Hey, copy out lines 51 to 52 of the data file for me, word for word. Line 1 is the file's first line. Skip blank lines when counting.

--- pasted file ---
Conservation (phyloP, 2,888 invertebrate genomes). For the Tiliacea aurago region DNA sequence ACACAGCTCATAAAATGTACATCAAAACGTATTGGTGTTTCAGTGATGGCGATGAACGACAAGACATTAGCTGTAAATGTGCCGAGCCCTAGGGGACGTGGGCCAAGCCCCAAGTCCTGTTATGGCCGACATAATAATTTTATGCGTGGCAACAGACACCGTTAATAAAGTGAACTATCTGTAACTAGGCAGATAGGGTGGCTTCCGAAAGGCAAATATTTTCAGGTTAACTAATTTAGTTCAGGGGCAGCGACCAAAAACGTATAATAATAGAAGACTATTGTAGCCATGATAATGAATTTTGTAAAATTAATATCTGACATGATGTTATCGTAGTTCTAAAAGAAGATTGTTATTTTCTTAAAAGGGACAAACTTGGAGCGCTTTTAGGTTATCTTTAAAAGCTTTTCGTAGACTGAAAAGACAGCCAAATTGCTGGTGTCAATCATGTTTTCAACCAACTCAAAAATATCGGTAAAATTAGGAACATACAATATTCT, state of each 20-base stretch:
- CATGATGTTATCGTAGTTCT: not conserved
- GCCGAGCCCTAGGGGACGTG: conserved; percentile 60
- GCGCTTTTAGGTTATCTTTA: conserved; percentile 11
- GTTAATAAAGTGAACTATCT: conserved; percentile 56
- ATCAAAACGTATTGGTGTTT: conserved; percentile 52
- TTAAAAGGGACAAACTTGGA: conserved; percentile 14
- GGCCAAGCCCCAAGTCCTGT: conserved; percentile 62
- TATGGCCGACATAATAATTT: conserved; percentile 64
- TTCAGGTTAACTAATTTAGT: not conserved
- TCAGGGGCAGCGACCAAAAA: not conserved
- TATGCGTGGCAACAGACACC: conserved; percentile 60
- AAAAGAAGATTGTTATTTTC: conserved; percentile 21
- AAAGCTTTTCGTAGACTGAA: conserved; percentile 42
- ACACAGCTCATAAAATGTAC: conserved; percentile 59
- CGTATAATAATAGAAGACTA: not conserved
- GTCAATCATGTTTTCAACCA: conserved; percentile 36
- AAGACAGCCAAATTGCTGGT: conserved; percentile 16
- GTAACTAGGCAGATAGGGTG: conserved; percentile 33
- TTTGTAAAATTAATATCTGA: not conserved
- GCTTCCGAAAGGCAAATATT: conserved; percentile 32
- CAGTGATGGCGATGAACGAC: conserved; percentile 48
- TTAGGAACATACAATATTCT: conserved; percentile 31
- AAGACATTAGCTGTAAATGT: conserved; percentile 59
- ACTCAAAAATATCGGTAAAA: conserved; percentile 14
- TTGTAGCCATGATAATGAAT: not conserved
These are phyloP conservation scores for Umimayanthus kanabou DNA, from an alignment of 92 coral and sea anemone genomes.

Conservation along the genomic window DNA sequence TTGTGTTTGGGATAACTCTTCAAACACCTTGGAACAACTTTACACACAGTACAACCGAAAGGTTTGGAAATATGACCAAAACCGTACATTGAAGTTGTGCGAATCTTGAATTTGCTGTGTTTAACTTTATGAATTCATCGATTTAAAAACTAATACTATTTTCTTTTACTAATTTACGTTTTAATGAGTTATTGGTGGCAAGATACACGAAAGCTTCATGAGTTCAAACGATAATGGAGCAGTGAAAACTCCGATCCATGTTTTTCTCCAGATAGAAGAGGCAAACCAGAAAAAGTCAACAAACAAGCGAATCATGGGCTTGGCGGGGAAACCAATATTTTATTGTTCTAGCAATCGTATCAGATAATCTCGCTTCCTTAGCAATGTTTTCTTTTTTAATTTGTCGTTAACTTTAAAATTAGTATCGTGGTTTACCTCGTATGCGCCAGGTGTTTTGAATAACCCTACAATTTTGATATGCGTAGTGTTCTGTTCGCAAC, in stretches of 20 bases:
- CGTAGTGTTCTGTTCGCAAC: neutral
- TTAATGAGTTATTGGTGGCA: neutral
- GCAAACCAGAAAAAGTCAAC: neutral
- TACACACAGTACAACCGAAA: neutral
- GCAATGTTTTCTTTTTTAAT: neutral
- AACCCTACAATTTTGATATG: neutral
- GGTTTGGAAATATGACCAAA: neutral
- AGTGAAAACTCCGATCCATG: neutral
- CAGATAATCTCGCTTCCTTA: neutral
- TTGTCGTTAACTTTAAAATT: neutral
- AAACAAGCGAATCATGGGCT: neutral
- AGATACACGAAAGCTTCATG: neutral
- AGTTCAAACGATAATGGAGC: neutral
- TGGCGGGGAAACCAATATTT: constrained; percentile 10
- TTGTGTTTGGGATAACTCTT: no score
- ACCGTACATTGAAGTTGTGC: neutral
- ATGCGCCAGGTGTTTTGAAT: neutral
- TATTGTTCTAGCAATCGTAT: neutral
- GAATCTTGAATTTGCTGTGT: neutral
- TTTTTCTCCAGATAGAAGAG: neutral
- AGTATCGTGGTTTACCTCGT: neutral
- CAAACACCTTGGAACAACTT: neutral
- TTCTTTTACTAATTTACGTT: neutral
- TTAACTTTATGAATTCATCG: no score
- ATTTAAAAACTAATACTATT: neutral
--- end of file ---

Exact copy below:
- TTCTTTTACTAATTTACGTT: neutral
- TTAACTTTATGAATTCATCG: no score